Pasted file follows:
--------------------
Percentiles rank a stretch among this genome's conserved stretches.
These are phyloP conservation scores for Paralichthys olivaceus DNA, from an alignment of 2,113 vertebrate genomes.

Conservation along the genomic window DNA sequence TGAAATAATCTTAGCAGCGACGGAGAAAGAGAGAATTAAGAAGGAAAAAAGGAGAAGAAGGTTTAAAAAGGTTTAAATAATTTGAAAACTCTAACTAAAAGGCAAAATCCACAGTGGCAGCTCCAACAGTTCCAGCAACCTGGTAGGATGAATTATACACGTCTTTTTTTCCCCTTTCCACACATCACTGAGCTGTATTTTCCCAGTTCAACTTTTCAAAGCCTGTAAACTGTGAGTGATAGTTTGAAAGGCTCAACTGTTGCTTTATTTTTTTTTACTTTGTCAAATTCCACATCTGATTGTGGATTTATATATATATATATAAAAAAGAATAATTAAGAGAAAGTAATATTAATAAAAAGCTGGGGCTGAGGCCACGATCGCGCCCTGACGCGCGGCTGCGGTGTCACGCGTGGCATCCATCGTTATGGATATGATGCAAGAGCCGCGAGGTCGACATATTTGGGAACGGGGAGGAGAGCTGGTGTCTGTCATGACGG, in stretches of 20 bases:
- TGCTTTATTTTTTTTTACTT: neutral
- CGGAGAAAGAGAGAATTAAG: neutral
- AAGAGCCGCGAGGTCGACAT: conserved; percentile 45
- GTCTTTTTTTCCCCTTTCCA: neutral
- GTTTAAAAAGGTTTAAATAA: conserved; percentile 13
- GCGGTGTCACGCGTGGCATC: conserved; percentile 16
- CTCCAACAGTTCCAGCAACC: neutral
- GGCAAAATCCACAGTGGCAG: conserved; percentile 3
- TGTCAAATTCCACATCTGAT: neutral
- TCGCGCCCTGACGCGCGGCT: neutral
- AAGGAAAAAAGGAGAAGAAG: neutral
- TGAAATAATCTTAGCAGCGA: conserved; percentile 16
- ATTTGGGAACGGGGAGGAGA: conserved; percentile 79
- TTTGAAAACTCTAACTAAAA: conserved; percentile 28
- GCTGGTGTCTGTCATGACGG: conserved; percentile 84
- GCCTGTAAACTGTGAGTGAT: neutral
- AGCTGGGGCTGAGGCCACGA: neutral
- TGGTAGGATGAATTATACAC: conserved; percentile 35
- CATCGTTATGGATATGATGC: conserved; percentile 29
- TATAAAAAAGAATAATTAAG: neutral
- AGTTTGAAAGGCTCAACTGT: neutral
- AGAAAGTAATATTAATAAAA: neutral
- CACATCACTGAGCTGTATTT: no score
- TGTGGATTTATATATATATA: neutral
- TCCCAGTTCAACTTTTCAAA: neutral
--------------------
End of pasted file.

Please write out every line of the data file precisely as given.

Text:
Percentiles rank a stretch among this genome's conserved stretches.
These are phyloP conservation scores for Paralichthys olivaceus DNA, from an alignment of 2,113 vertebrate genomes.

Conservation along the genomic window DNA sequence TGAAATAATCTTAGCAGCGACGGAGAAAGAGAGAATTAAGAAGGAAAAAAGGAGAAGAAGGTTTAAAAAGGTTTAAATAATTTGAAAACTCTAACTAAAAGGCAAAATCCACAGTGGCAGCTCCAACAGTTCCAGCAACCTGGTAGGATGAATTATACACGTCTTTTTTTCCCCTTTCCACACATCACTGAGCTGTATTTTCCCAGTTCAACTTTTCAAAGCCTGTAAACTGTGAGTGATAGTTTGAAAGGCTCAACTGTTGCTTTATTTTTTTTTACTTTGTCAAATTCCACATCTGATTGTGGATTTATATATATATATATAAAAAAGAATAATTAAGAGAAAGTAATATTAATAAAAAGCTGGGGCTGAGGCCACGATCGCGCCCTGACGCGCGGCTGCGGTGTCACGCGTGGCATCCATCGTTATGGATATGATGCAAGAGCCGCGAGGTCGACATATTTGGGAACGGGGAGGAGAGCTGGTGTCTGTCATGACGG, in stretches of 20 bases:
- TGCTTTATTTTTTTTTACTT: neutral
- CGGAGAAAGAGAGAATTAAG: neutral
- AAGAGCCGCGAGGTCGACAT: conserved; percentile 45
- GTCTTTTTTTCCCCTTTCCA: neutral
- GTTTAAAAAGGTTTAAATAA: conserved; percentile 13
- GCGGTGTCACGCGTGGCATC: conserved; percentile 16
- CTCCAACAGTTCCAGCAACC: neutral
- GGCAAAATCCACAGTGGCAG: conserved; percentile 3
- TGTCAAATTCCACATCTGAT: neutral
- TCGCGCCCTGACGCGCGGCT: neutral
- AAGGAAAAAAGGAGAAGAAG: neutral
- TGAAATAATCTTAGCAGCGA: conserved; percentile 16
- ATTTGGGAACGGGGAGGAGA: conserved; percentile 79
- TTTGAAAACTCTAACTAAAA: conserved; percentile 28
- GCTGGTGTCTGTCATGACGG: conserved; percentile 84
- GCCTGTAAACTGTGAGTGAT: neutral
- AGCTGGGGCTGAGGCCACGA: neutral
- TGGTAGGATGAATTATACAC: conserved; percentile 35
- CATCGTTATGGATATGATGC: conserved; percentile 29
- TATAAAAAAGAATAATTAAG: neutral
- AGTTTGAAAGGCTCAACTGT: neutral
- AGAAAGTAATATTAATAAAA: neutral
- CACATCACTGAGCTGTATTT: no score
- TGTGGATTTATATATATATA: neutral
- TCCCAGTTCAACTTTTCAAA: neutral